Stats: I queried my first novel starting in April of 2014, and it went out 41 times before it was shelved. My second novel went out June 2015, and it had 25 different hooks thrown in the water before I ended up retracting it. My third book I technically never queried. I twitter pitched it during #PitchMas (while still querying my second book like a geeeenyus), sent my queries and synopsis and pages to the agents who had made requests, and I officially signed that book with one of those agents the following April.

So it took me three books (plus the two I self-pubbed and pubbed through Kindle Scout in between), two years (almost to the day), multiple contests (#PitchSlam, #PitMad, #PitchMas, #WritePit, Write Club, plus more I’m probably forgetting), and god-only-knows how much wine and cheese and how many really big cheeseburgers I went through. Oh, and chocolate. Can’t forget the chocolate.

How did you feel during the process of querying? Anxious, cool? Dog-sitting-in-a-burning-room-meme-stressed?

Man, I was so cool, I was basically Matthew McConaughey and just walked around repeating, “Alright, alright, alright . . . ” You know, like we Texans do. Um, truthfully, I held it together as well as I expect anyone does. You have your good days, you have your days where you want to give up and question everything, and you have your days where you don’t even think about it because you’re too busy writing. Those are the ones you should strive for, because as fun as getting requests are, you’ll always be waiting on an email, no matter what stage of the game you’re in.

How did you cope with the emotions involved with querying? Did you keep busy doing anything else?

I have a great support team that keeps me working and laughing constantly. It’s a system I wouldn’t trade for anything. I’m also a fan of relieving stress via video games, anything from racing cars to puzzles to first person shooters works wonders for me when I’m not working on the next project. And there should always be a next project.

Anything unexpected about the querying process for you?

I think everything was unexpected, really. I think, now, I can say that I initially didn’t expect for it to take so long, yet I didn’t expect it to go by so fast either. I didn’t expect the community of other writers that I found in the process, or the bonds that we made. I certainly didn’t expect it to end with a tweet and not a query, and I didn’t expect that once I was out of the trenches, I would still be writing more query letters for myself, simply to help plot future books! It never ends!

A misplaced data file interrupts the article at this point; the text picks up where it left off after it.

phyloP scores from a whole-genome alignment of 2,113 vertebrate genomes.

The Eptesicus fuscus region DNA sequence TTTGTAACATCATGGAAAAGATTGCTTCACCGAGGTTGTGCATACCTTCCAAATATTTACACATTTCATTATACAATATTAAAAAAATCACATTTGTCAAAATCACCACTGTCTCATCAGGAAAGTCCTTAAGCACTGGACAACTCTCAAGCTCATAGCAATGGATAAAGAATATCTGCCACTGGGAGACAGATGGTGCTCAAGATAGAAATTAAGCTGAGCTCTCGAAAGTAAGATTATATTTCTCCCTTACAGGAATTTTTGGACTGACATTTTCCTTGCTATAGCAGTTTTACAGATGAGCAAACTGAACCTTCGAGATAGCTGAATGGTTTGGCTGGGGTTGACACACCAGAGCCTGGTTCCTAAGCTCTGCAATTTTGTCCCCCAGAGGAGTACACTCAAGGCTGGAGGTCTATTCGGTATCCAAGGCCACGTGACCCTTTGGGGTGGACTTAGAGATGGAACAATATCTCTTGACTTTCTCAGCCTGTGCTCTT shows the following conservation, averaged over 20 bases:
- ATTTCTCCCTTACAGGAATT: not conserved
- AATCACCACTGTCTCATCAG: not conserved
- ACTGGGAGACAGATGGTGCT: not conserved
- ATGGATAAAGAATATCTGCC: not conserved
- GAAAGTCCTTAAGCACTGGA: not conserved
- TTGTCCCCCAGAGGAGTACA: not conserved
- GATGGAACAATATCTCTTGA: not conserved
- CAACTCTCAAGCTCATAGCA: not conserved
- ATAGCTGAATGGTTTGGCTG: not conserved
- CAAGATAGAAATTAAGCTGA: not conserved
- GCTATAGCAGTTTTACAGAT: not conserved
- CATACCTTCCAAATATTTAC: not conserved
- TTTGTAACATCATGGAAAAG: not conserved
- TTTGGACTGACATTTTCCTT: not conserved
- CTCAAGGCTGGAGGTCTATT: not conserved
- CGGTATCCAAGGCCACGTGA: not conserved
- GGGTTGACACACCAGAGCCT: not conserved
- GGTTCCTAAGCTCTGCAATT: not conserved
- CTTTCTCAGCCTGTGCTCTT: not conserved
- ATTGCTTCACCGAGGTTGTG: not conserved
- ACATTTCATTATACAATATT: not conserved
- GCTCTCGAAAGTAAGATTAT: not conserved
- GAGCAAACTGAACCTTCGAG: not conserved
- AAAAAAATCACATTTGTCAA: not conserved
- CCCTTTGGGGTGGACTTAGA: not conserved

If you could give querying authors one piece of advice what would it be?

Apart from finding a fountain of never-ending patience and living the rest of your life in it, just make sure you can be found. And what I mean is that more than just having your website pop up in an SEO, that you’re putting yourself out there every way that’s open to you. Instead of just querying and relying on someone sorting through the slush pile, participate in the writing community through contests and by promoting others, reading and leaving reviews, and even by simply talking to those who are talking about writing on social media. You never know when or where you could get “discovered.”

Did other writers come into play in terms of helping to manage stress/share good or bad news/revise your query or opening pages?

Only in the sense that without them, my heart, soul, and career would be the equivalent to applesauce right now. My beta/CP Michelle Hazen is my rock, and between spamming me lists of agents to query and mailing me cheer-up cheese post rejections, she talked to me about her own journey. We traded queries that worked, many that didn’t, and we bumbled our way through the process together. It also helped that while I’m quite introverted, she is not, and along the way, she made a lot of great contacts that I quickly stuck my face into, trying to keep her all to myself while also stealing her pre-readers for my own books. #Sorrynotsorry We share a lot of CPs and pre-readers for that reason. And she finds really good pre-readers.

Your call was literally a Christmas miracle; can you tell us about it? Also, were you wearing reindeer PJS?